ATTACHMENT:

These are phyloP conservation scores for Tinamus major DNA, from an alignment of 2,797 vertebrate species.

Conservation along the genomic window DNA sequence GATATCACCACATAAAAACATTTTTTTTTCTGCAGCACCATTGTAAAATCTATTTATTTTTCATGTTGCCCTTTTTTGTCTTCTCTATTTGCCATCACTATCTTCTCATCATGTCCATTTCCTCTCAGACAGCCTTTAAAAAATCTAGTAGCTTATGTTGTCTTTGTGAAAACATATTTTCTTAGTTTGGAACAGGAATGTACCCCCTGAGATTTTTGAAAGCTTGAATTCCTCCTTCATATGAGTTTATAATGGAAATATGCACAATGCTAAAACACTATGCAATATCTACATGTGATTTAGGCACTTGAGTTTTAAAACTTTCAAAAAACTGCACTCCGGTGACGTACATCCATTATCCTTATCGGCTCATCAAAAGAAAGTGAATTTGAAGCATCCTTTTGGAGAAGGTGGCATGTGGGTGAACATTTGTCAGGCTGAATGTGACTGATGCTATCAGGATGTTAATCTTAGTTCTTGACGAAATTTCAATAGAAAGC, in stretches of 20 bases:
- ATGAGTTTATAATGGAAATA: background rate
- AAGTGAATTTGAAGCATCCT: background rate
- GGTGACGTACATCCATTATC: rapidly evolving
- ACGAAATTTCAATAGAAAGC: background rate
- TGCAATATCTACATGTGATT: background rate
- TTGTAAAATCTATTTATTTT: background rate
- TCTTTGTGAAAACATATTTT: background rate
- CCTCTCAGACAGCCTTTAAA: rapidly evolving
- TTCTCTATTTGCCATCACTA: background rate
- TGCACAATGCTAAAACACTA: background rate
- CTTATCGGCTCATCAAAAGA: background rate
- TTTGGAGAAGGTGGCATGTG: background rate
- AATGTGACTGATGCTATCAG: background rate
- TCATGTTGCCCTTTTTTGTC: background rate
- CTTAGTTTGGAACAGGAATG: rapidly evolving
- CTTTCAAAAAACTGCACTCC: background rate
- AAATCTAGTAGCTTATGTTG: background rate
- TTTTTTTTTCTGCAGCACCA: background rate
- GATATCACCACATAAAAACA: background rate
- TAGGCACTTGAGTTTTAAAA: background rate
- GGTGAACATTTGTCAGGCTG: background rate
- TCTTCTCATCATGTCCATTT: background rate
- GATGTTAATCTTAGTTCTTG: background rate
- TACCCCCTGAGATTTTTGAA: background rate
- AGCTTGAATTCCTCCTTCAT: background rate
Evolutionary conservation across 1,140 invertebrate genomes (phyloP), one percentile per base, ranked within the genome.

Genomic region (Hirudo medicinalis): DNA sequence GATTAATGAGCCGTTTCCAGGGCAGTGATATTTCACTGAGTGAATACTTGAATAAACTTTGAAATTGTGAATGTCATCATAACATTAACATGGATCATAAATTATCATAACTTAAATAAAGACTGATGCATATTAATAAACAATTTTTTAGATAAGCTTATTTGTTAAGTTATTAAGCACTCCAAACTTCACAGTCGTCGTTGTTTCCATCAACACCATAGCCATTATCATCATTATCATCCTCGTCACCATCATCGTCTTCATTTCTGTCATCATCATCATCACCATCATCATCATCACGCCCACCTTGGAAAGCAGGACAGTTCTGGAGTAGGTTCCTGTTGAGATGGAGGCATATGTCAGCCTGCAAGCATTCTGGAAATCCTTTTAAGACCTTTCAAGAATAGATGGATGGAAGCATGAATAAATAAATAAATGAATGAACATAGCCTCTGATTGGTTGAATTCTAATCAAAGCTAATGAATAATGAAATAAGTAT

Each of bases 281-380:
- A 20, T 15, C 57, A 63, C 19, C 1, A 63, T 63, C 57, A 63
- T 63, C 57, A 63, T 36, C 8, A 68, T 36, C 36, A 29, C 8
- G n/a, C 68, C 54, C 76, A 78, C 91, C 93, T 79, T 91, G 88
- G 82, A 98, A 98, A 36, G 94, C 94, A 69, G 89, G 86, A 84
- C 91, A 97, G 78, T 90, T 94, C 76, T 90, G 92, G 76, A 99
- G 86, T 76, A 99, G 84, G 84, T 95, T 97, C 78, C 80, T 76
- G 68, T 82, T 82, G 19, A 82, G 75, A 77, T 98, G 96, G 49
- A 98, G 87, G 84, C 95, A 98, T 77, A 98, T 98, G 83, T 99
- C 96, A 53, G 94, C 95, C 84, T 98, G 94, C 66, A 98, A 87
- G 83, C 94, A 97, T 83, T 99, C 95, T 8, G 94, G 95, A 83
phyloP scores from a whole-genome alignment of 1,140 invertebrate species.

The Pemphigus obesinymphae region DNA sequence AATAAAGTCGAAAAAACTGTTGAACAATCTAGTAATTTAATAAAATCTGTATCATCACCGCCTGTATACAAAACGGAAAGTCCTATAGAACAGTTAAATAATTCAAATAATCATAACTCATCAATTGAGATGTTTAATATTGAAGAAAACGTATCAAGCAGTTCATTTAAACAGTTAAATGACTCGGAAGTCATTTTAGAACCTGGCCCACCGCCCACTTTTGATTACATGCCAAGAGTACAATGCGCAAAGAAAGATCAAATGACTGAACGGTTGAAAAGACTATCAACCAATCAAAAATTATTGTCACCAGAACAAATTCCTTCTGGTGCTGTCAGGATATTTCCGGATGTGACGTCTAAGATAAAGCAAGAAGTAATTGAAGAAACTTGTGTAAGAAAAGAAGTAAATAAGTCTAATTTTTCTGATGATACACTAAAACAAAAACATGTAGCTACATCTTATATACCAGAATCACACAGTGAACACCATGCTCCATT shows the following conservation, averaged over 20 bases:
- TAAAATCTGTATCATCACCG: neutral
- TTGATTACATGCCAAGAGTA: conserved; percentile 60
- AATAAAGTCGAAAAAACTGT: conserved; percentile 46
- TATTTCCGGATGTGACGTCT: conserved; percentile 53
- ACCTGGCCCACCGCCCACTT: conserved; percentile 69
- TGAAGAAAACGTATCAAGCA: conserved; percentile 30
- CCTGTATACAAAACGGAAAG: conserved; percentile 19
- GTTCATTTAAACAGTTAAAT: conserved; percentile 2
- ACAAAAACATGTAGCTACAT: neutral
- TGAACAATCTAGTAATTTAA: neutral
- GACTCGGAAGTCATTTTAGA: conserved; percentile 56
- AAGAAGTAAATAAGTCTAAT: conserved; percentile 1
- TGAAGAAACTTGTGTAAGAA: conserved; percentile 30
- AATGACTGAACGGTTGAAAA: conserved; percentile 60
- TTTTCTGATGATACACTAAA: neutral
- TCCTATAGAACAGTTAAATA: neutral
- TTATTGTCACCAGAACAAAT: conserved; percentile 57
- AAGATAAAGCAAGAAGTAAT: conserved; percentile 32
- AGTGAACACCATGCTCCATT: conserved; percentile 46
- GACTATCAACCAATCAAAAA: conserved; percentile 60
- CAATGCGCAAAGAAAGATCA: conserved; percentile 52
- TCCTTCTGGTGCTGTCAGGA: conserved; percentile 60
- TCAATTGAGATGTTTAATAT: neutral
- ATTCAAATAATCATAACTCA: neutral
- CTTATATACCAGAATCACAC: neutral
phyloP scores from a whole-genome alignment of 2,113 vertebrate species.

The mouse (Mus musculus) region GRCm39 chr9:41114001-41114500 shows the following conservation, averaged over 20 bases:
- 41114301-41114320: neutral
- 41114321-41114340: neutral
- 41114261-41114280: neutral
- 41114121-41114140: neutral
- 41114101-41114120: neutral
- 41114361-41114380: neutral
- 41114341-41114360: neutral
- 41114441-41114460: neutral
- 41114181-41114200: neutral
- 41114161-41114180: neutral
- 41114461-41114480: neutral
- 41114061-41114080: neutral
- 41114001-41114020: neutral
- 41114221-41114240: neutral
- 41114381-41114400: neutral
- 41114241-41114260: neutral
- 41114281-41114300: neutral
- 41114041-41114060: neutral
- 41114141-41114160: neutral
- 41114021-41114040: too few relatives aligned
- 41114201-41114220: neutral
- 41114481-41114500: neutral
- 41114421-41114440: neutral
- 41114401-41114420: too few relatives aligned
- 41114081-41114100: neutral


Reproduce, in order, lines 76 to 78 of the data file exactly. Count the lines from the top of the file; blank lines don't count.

- 41114341-41114360: neutral
- 41114441-41114460: neutral
- 41114181-41114200: neutral